As soon as the systemic temperature reached 25 °C, the patient’s head was packed in ice, the aortic cannula was clamped, the aortic cross clamp was removed and the patient’s blood was drained into the reservoir. The under surface of the proximal aortic arch was resected. Selective antegrade cerebral perfusion was achieved by cannulating the innominate artery directly using a 15 Fr cerebral perfusion cannula. The open distal anastomosis was made with a separate Ante-Flo graft (Vascutek Ltd, Renfrewshire, Scotland), using a 3-0 running prolene suture. This anastomosis was reinforced with 3-0 pledgeted prolene sutures to ensure an absolute hemostasis. After completion of the open distal hemi-arch anastomosis, full systemic and cerebral perfusion was established via the side-arm of the Ante-Flo graft. The patient was rewarmed towards 37 °C. Attention was then turned to the proximal root replacement.
The left coronary artery button and then the right coronary button were prepared and re-implanted using 5-0 prolene sutures. Once the root procedure was completed, the proximal valve conduit was trimmed just above the Valsalva portion of the graft. A graft-to-graft anastomosis was performed using a continuous 3-0 running prolene suture. One 28 Fr soft drain was inserted and brought out below the xiphoid cartilage. Hemostasis was carefully checked and the patient was weaned from bypass uneventfully. Protamine was given to reverse the heparin effect. No transfusion was required.
The Bentall procedure was first described in 1968 (1), encompassing the composite graft replacement of the aortic valve, aortic root and ascending aorta, with re-implantation of the coronary arteries into the graft via a median sternotomy incision. However, in the modern era of cardiac surgery, there is an increasing use of minimal access incisions such as ministernotomy and minithoracotomy (2,3). In a Mini-Bentall procedure, exposure is obtained using an upper mini-sternotomy. The skin incision extends from the angle of Louis to the third intercostal space, usually measuring 5-7 cm in length, depending on the body size of the patient. Through this incision, it is possible to perform isolated aortic root surgery or in conjunction with hemi-arch replacement. In this particular case, the patient was extubated 20 min after the surgery and discharged home on postoperative day 5 without any complications.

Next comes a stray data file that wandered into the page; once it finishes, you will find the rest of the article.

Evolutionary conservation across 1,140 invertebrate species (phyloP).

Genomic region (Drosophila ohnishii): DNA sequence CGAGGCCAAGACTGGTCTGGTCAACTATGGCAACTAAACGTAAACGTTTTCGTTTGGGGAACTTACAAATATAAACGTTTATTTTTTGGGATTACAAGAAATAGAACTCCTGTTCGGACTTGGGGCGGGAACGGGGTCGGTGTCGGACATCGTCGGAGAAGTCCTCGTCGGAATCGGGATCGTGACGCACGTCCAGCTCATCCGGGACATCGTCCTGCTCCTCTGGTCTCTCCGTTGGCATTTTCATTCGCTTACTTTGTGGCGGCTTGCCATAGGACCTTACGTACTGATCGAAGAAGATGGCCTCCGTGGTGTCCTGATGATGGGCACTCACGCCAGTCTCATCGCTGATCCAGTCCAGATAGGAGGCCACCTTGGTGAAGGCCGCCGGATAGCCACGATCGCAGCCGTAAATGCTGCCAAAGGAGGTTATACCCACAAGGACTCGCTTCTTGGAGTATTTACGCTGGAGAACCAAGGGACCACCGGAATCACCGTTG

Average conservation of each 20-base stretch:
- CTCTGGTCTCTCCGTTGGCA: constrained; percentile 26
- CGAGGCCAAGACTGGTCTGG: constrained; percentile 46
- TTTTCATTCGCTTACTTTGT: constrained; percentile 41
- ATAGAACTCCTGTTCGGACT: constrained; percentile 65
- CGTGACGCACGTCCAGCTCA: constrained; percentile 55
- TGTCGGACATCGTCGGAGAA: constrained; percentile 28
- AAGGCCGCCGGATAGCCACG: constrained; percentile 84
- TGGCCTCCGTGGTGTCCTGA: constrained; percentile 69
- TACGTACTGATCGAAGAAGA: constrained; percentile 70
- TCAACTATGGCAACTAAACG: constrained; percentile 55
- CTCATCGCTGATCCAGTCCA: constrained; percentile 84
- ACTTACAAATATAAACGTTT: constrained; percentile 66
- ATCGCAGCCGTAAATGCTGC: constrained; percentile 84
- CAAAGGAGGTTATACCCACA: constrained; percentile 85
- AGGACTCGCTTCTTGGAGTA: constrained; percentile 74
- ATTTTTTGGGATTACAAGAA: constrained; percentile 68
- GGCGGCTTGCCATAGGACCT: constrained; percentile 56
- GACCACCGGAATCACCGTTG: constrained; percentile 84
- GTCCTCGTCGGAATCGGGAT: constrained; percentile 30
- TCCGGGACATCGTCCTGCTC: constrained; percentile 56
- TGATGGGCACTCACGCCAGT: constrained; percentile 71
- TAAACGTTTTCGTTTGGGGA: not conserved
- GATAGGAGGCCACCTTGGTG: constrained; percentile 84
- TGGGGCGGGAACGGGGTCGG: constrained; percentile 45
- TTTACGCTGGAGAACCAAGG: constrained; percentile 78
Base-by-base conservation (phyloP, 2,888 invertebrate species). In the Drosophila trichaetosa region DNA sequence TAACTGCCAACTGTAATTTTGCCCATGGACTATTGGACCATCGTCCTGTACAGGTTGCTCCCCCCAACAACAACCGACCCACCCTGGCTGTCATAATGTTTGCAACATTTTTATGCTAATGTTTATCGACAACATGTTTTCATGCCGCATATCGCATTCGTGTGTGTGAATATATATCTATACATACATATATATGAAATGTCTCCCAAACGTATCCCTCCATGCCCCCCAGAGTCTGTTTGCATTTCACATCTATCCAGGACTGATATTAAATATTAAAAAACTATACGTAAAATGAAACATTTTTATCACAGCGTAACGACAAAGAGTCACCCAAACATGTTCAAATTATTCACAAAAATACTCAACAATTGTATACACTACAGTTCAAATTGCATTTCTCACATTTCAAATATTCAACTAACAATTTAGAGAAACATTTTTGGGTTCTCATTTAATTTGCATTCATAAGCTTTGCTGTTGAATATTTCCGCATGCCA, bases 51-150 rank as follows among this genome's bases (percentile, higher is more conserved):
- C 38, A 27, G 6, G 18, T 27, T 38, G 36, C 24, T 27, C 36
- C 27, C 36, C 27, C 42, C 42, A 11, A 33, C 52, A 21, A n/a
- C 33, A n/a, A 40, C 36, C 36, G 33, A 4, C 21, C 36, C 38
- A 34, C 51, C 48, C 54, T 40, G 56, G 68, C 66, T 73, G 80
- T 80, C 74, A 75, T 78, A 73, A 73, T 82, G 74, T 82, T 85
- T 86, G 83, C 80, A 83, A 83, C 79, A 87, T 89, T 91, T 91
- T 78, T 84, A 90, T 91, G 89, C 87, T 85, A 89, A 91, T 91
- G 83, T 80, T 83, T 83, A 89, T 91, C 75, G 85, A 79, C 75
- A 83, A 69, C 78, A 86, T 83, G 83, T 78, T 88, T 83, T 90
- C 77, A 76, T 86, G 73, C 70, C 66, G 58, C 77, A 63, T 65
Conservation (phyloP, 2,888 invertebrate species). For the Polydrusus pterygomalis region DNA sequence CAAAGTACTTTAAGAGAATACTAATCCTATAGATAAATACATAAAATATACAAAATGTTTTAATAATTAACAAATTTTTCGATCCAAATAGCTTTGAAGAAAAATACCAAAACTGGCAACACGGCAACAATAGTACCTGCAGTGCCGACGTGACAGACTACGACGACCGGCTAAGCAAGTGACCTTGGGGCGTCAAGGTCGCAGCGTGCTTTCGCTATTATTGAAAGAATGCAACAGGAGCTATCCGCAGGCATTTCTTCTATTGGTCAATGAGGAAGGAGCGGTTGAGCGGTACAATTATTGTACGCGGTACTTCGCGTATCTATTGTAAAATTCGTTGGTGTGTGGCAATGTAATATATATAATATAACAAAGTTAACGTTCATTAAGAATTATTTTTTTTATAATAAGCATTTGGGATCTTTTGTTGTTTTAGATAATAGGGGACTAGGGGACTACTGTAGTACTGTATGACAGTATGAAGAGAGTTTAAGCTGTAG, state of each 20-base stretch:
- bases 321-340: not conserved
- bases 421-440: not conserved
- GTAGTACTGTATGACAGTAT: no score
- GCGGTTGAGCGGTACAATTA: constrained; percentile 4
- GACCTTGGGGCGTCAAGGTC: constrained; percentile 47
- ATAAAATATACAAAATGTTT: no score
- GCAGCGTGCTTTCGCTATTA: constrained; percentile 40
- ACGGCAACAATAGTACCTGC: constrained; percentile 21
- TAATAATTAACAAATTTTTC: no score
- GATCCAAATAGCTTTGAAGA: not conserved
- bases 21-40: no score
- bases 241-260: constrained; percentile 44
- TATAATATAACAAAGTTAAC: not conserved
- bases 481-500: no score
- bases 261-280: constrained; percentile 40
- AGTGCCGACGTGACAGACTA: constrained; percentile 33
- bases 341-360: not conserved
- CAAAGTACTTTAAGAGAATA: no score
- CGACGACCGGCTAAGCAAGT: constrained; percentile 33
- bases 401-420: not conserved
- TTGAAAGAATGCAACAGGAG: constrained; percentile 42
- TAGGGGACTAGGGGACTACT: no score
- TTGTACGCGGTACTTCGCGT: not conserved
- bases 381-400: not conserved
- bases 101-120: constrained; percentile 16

Despite the minimal access approach, adequate cerebral protection is vital to reduce neurological complications. Based on recent evidence, I prefer to use moderate hypothermic circulatory arrest with antegrade cerebral perfusion through the innominate artery (4,5). It is important to emphasize that the fundamental surgical principles of a traditional Bentall operation should not be compromised. Furthermore, ensuring absolute hemostasis is of utmost importance in minimally invasive surgery and is critical to achieving optimal outcomes for patients undergoing a Mini-Bentall procedure.
Disclosure: The author declares no conflict of interest.
- Bentall H, De Bono A. A technique for complete replacement of the ascending aorta. Thorax 1968;23:338-9. [PubMed]
- Phan K, Xie A, Di Eusanio M, et al. A meta-analysis of minimally invasive versus conventional sternotomy for aortic valve replacement. Ann Thorac Surg 2014;98:1499-511. [PubMed]
- Phan K, Xie A, Tsai YC, et al. Ministernotomy or minithoracotomy for minimally invasive aortic valve replacement: a Bayesian network meta-analysis. Ann Cardiothorac Surg 2015;4:3-14. [PubMed]
- Tian DH, Wan B, Bannon PG, et al. A meta-analysis of deep hypothermic circulatory arrest versus moderate hypothermic circulatory arrest with selective antegrade cerebral perfusion. Ann Cardiothorac Surg 2013;2:148-58. [PubMed]
- Yan TD, Bannon PG, Bavaria J, et al. Consensus on hypothermia in aortic arch surgery. Ann Cardiothorac Surg 2013;2:163-8. [PubMed]